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Study analyzes the impact of children’s mental health on the national workforce

As the US economy has undergone rapid and dramatic change, so has America’s workforce. Trending terms, such as “the great resignation” and “end the silence,” have been coined as we seek to better understand workplace challenges across the country. Many contributing factors have been reported to drive these issues, but new research shows that the pediatric mental health crisis is a significant and surprising contributor among working parents in America’s workforce.

In a first of its kind national study conducted by On Our Sleevesthe children’s mental health movement, the “Great Collide” found that employees’ job performance and productivity were negatively affected by their children’s mental health.

Now, in its second iteration, “The Ripple Effect” study of On Our Sleeves found that the mental health of their children remains a concern for the vast majority of working parents, with almost half of all parents reporting that their child’s mental health had been somewhat or extremely disruptive to their ability to function on most days in the past year to work.

“After discovering the impact that children’s mental health has on the national workforce, it was important for us to dig deeper and examine the extent of the impact and look for ways to provide relief to parents and employers. Through this honest conversations can be difficult and new for many parents, but luckily this data points to solutions.”

Marti Bledsoe Post, Executive Director, On Our Sleeves

In addition to day-to-day work disruptions, many working parents reported long-term disruptions in their careers due to their children’s mental health. For working parents who feel like they have been put in a position to choose between their child and their job, the choice is clear – with one-third (32%) of working parents reporting that they have changed or quit their job. during the last two years because of their child’s mental health.

“I quit my job to adjust my schedule and workload around my kids. My kids were suffering and I was too exhausted to come home and address things that were going on. I knew I had to let go of work, because it affected my whole household.” Demetris, a working mother, said.

Furthermore, among parents who still have some concerns and interruptions regarding their child’s mental health, significantly more Black/African American parents (37%) reported changing their work arrangements because of their child’s mental health than only white parents (26% ).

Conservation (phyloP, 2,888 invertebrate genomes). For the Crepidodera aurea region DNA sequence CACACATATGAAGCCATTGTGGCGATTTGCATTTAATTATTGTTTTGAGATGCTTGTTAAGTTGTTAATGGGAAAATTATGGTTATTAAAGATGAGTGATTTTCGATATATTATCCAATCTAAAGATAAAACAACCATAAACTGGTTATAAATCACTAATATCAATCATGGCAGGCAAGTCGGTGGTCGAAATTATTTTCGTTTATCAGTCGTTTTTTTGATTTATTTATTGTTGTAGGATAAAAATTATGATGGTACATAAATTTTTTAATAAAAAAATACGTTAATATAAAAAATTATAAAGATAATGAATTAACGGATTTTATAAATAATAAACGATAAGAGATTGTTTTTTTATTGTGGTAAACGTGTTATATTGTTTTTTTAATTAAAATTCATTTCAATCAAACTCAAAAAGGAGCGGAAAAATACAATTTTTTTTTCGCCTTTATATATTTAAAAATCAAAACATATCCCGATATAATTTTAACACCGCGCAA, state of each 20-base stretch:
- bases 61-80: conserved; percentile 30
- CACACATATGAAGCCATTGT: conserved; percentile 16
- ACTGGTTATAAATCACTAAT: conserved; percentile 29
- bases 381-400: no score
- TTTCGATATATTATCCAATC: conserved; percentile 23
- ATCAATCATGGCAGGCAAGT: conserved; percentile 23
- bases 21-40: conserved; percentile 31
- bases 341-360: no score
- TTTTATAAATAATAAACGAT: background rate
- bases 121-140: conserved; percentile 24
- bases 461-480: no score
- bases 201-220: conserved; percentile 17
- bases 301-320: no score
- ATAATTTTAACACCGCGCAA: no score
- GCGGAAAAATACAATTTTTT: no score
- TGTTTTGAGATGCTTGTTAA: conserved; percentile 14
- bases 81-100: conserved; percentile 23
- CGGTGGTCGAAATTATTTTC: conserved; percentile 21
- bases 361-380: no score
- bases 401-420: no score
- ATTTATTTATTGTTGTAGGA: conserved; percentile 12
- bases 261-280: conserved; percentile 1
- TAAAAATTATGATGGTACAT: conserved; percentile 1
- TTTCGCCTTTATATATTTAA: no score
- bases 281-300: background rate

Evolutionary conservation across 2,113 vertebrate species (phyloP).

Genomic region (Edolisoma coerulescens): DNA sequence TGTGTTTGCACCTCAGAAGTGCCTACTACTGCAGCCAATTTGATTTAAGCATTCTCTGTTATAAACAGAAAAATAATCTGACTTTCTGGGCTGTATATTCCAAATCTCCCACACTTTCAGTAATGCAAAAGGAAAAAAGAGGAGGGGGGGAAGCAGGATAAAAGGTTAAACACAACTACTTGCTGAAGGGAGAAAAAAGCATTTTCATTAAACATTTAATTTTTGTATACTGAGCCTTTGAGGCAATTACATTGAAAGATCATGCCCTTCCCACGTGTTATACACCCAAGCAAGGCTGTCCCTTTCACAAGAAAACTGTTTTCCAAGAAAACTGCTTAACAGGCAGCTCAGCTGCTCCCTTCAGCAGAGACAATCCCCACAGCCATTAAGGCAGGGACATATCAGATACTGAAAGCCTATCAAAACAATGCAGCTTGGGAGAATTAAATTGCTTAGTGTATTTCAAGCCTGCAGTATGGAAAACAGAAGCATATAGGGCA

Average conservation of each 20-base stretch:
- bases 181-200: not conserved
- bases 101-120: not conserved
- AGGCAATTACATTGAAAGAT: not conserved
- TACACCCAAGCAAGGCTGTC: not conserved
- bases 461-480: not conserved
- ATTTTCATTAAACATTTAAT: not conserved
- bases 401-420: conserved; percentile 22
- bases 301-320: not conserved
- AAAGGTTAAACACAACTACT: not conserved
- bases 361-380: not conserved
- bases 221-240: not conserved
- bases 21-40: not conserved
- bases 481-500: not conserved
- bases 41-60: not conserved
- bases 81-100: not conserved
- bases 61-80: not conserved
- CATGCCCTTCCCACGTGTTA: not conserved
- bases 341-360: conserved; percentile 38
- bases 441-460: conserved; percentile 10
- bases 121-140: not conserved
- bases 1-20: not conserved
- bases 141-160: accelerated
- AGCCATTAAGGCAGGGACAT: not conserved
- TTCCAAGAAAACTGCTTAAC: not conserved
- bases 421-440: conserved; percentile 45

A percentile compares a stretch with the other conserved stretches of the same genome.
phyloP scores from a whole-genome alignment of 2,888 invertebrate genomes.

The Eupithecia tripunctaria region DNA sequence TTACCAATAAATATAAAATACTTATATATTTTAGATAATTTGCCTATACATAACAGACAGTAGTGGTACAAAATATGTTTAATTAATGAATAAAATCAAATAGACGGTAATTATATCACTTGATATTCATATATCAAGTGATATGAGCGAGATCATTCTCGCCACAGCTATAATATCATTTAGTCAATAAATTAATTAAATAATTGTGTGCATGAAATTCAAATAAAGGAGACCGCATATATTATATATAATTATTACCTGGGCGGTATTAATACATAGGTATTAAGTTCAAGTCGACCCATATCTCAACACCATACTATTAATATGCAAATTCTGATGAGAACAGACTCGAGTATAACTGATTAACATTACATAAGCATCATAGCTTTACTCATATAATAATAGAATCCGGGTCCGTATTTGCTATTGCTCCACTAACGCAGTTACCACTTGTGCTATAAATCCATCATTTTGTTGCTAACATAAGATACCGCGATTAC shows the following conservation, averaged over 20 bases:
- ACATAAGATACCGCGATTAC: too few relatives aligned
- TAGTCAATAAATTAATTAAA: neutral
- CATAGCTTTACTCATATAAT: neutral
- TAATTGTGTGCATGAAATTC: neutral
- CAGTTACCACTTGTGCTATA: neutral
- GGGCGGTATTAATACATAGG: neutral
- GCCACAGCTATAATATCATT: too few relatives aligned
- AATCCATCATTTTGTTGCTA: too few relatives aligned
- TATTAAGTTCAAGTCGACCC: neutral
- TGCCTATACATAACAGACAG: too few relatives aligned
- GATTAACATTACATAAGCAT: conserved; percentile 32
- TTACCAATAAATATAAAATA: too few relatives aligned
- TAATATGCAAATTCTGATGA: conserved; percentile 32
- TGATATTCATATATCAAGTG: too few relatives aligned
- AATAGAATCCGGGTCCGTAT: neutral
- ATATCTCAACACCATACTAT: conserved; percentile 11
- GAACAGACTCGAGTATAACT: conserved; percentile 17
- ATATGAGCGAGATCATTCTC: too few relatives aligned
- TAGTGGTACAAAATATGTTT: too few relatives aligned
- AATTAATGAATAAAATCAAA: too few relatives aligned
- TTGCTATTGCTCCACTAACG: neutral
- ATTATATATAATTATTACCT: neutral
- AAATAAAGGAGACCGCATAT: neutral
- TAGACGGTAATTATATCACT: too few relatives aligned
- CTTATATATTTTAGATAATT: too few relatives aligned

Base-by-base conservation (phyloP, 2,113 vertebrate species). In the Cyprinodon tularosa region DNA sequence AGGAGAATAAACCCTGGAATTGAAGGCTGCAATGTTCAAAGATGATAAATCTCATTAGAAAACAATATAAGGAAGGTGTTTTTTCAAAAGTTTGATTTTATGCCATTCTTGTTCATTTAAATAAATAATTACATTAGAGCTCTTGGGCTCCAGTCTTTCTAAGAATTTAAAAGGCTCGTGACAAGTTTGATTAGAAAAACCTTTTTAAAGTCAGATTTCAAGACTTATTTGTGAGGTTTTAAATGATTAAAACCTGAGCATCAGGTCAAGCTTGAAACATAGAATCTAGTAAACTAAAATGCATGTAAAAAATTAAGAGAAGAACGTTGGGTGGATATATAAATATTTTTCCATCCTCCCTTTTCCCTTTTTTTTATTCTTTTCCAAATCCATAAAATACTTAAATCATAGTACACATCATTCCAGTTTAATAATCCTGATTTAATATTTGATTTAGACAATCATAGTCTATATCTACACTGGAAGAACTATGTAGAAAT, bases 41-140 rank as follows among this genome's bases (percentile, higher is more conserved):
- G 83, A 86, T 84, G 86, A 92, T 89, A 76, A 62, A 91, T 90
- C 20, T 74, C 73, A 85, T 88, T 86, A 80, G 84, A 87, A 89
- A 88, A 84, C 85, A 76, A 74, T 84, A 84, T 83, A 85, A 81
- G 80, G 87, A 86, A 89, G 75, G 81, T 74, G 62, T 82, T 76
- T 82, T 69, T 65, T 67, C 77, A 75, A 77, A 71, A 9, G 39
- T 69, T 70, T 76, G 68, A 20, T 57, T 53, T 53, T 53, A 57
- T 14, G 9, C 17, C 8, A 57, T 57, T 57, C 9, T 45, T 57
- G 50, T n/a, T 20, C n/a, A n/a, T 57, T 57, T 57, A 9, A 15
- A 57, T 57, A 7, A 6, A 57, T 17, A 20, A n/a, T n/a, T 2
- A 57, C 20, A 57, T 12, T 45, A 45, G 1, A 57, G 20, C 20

With so many working parents struggling, On Our Sleeves also asked what would help ease the stress they felt and make them more likely to stay with their employer. Many pointed to the need for collaboration with their employers to address the impact of their children’s mental health on their work.

Nearly three-quarters of working parents surveyed said jobs that offered their children mental health benefits and resources were more attractive than jobs that did not.

“We see that caregivers will choose family over work when the mental health needs of their child are involved, and so the American workforce will continue to be affected by pediatric mental health,” says Dr. Ariana Hoet, clinical director of On Our Sleeves and pediatric psychologist at Nationwide Children’s Hospital. “Our children are having a difficult time and as a result, so are their caregivers. Equipping caregivers and their employers with resources to address youth mental health is key to our way forward.”

On Our Sleeves pushing for changes across the country. As a national advocate in the youth mental health movement, US Surgeon General Dr. Vivek Murthy recently traveled to meet with pediatric behavioral health experts at On Our Sleeves and Nationwide Children’s Hospital to discuss the study and actions being taken now to protect youth mental health.

“We all need to work together to address the youth mental health crisis and improve mental health at work. This research reinforces the fact that youth mental health not only affects children, but also parents, carers and employers,” the US surgeon general dr. Vivek Murthy said. “My Surgeon General’s Advice on Youth Mental Health and Framework on mental health and well-being in the workplace both outline steps employers can take to support the mental health of their employees and their families, recognizing that employers have a role to play as we work to lay the foundation for a healthier nation.”

Striving to provide the best possible work environment for its employees, Nationwide Insurance’s foundation, the Nationwide Foundation, has partnered with On Our Sleeves to help fund this important research. The hope is to raise awareness of the challenges many working parents face and that more companies nationwide will be able to create a safe space for their employees to thrive.

“As business leaders, it is important for us to understand what an employee needs to be successful in the workplace.” said Vinita Clements, Executive Vice President and Head of Human Resources at Nationwide Insurance whose Foundation funded the study. “By fostering a work environment where employees feel comfortable opening up, we are able to provide better support.”


Nationwide Children’s Hospital

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